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The Internet is Changing the Way
Freelance Creative Pros Market their Services and Generate Work
by Brian S. Konradt of BSK Communications and Associates
The Internet is helping freelance creative
professionals "bring prospective clients to their computer screens," and
generate leads, "while they sleep," says Brian S. Konradt, owner of
Web site for writers and creative professionals.
According to Konradt, more and more freelance
creative pros are establishing their own Web sites as a cost-efficient way to
market their creative services to different parts of the U.S. and generate leads
24 hours a day, seven days a week.
"Many freelance creative pros design their Web
sites to resemble multi-component portfolios," says Konradt. "These online
portfolios usually contain their samples, descriptions of services, list of
clients, fee structures, and additional information which are used to
persuasively sell themselves to prospective clients."
Because a Web site is like an "independent
marketing machine that can generate leads on its own, freelance creative pros
are cutting back their day-to-day traditional marketing and using the extra time
to work longer on billable assignments and projects," says Konradt.
In addition, freelance creative pros are also
relying on their Web sites for other valuable functions, such as:
- Locating work in lucrative markets.
"An advantage of having a Web site-presence," says Konradt, "is if a
freelancer can't find work locally due to fierce competition or recessive
economical conditions, he or she can quickly and cheaply lure prospective
clients in other lucrative markets to his or her Web site and initiate a
- Saving money on traditional printing and
"These days when a prospective client calls up a freelancer to request
samples or information about his services, the freelancer gives out his Web
site address," says Konradt. "A prospective client can view the freelancer's
samples and additional information online in a matter of minutes without
leaving his office."
This approach, notes Kontradt, has not only helped freelancers respond to
the needs of prospective clients faster, but also it has helped freelancers
cut burdening marketing and printing costs associated with reproducing their
slick multi-component promotional packages and mailing them to prospective
- Soliciting specific information about the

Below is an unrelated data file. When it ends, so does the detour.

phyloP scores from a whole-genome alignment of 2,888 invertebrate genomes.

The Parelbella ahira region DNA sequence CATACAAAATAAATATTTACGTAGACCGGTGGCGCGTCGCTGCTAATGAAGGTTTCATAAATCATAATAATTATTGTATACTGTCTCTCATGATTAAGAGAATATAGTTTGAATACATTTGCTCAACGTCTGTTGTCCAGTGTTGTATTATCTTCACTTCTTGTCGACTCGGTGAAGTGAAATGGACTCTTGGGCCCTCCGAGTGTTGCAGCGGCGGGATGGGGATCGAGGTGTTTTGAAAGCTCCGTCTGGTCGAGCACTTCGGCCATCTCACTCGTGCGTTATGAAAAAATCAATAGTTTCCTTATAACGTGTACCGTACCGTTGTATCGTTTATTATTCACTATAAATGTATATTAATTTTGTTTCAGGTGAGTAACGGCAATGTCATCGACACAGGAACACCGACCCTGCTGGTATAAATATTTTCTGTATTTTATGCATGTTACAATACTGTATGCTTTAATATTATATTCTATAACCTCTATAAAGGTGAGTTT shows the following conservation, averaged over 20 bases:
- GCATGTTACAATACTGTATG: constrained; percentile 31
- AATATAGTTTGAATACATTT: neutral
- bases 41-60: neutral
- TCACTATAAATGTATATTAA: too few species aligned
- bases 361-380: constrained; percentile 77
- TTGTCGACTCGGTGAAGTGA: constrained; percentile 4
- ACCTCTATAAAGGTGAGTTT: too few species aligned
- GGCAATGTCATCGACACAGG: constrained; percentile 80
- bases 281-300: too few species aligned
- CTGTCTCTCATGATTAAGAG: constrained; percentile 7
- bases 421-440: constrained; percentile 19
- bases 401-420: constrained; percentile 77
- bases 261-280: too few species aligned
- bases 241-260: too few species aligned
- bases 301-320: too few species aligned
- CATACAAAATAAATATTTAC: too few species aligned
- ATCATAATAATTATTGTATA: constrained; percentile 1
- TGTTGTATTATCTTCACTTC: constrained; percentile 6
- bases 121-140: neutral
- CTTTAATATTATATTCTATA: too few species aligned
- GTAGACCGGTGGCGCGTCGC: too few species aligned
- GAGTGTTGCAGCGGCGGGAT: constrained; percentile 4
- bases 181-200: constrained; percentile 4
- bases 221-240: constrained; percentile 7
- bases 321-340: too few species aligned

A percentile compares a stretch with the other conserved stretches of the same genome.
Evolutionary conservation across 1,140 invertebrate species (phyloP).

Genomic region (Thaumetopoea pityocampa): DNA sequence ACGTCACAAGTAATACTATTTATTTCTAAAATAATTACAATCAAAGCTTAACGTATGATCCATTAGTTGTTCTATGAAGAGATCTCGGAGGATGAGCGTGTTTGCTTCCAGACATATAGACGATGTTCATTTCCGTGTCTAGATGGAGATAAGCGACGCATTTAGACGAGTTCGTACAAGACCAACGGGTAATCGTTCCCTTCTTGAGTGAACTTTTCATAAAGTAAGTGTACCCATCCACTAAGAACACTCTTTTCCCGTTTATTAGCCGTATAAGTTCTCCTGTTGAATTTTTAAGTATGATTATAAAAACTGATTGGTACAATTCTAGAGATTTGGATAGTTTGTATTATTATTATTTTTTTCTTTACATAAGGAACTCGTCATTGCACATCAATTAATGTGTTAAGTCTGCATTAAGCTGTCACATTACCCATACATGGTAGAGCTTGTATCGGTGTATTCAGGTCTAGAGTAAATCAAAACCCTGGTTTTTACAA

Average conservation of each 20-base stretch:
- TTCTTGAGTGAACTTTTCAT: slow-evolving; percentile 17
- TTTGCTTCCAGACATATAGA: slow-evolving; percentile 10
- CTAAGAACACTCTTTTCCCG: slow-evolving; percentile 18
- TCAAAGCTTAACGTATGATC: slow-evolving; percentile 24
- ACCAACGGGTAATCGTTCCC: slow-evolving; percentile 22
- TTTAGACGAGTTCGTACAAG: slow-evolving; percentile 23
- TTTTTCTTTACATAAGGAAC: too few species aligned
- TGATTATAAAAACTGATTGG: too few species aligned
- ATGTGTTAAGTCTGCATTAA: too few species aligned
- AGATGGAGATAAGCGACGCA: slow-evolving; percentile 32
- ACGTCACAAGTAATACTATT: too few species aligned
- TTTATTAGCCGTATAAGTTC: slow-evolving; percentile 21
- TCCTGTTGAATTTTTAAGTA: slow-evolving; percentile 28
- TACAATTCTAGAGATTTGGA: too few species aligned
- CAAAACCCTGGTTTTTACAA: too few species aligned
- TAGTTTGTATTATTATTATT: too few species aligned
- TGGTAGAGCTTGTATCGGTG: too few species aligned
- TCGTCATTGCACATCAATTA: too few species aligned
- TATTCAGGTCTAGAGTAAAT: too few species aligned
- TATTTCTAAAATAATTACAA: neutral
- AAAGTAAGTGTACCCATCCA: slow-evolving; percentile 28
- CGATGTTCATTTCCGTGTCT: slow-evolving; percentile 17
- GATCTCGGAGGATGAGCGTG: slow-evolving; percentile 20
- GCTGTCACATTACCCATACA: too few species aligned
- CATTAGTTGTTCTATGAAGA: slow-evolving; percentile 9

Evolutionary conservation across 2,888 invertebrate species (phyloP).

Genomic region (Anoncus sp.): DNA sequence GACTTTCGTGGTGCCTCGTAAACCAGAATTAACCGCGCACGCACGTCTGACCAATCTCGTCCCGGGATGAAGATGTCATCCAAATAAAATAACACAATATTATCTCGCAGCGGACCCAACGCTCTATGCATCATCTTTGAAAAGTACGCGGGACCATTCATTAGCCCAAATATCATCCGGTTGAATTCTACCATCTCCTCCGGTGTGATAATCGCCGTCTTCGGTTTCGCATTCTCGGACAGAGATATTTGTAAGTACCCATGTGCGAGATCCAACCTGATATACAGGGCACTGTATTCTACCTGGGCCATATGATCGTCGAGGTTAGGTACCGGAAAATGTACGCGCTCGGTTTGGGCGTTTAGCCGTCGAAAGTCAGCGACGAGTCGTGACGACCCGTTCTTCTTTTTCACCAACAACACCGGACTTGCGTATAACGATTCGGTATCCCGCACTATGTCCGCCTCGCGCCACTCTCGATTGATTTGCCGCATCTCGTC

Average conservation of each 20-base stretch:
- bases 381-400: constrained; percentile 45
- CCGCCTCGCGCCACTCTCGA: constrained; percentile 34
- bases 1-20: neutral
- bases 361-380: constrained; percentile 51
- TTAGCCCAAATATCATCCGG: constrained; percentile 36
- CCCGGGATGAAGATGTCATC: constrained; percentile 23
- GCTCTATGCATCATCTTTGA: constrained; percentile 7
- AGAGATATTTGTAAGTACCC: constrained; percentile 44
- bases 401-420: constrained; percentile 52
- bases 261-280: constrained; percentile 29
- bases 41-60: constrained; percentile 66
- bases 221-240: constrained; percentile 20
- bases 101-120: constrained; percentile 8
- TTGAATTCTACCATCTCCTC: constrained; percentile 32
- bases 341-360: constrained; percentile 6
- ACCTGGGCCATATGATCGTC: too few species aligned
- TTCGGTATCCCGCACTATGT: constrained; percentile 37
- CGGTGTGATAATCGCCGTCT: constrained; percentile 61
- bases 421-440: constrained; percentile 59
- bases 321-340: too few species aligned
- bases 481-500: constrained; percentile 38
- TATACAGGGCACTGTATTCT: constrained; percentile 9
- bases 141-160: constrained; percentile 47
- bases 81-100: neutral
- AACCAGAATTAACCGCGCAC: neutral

prospective client before initiating a sell.
Web sites can contain HTML-coded response forms to request specific
information about the prospective clients problems and needs. When the
prospective client completes the online response form ("it's much like a
direct mail reply card," says Konradt) and submits the contents, the
information is e-mailed instantly to the freelancer's e-mail address. The
freelancer can then evaluate the information, drum up workable suggestions on
ways to solve the prospective client's problems and fulfill his needs, and
plan out a strategy to turn the prospective client into a paying client―all
before the freelancer speaks one-on-one with the prospective client.
- Increasing client communications
"Working conditions between the freelancer and the client are improving
with the Internet," says Konradt. "A client can e-mail the freelancer long
documentation and detailed instructions about a project, and the freelancer
can e-mail the client daily or weekly progress reports to keep the client
posted with the project's progress."
- Sharpening traditional marketing tools for
Freelancers are not abandoning traditional marketing―they are learning to
blend traditional marketing with Internet marketing to sharpen their response
rates. Today many freelancers advertise their Web site addresses on their
business cards, letterheads, ads, direct mail pieces, premiums, article
bylines and other promotional materials to lure prospective clients to their
Web sites. "Now a business card can potentially lead the prospective client to
the freelancer's Web site where a lot more information can be gathered
quickly," says Konradt, who also adds: "The freelancer also gets a second
attempt to turn the prospect into a paying client with the persuasive,
subtle-selling content at his Web site."
Brian Kontradt is the owner and operator of
FreelanceWriting.com, a Web site
dedicated to help writers master the business and creative sides of freelance
writing. Mr. Konradt is also the principal of BSK Communications and Associates,
a communications/publishing business in New Jersey, which he established in
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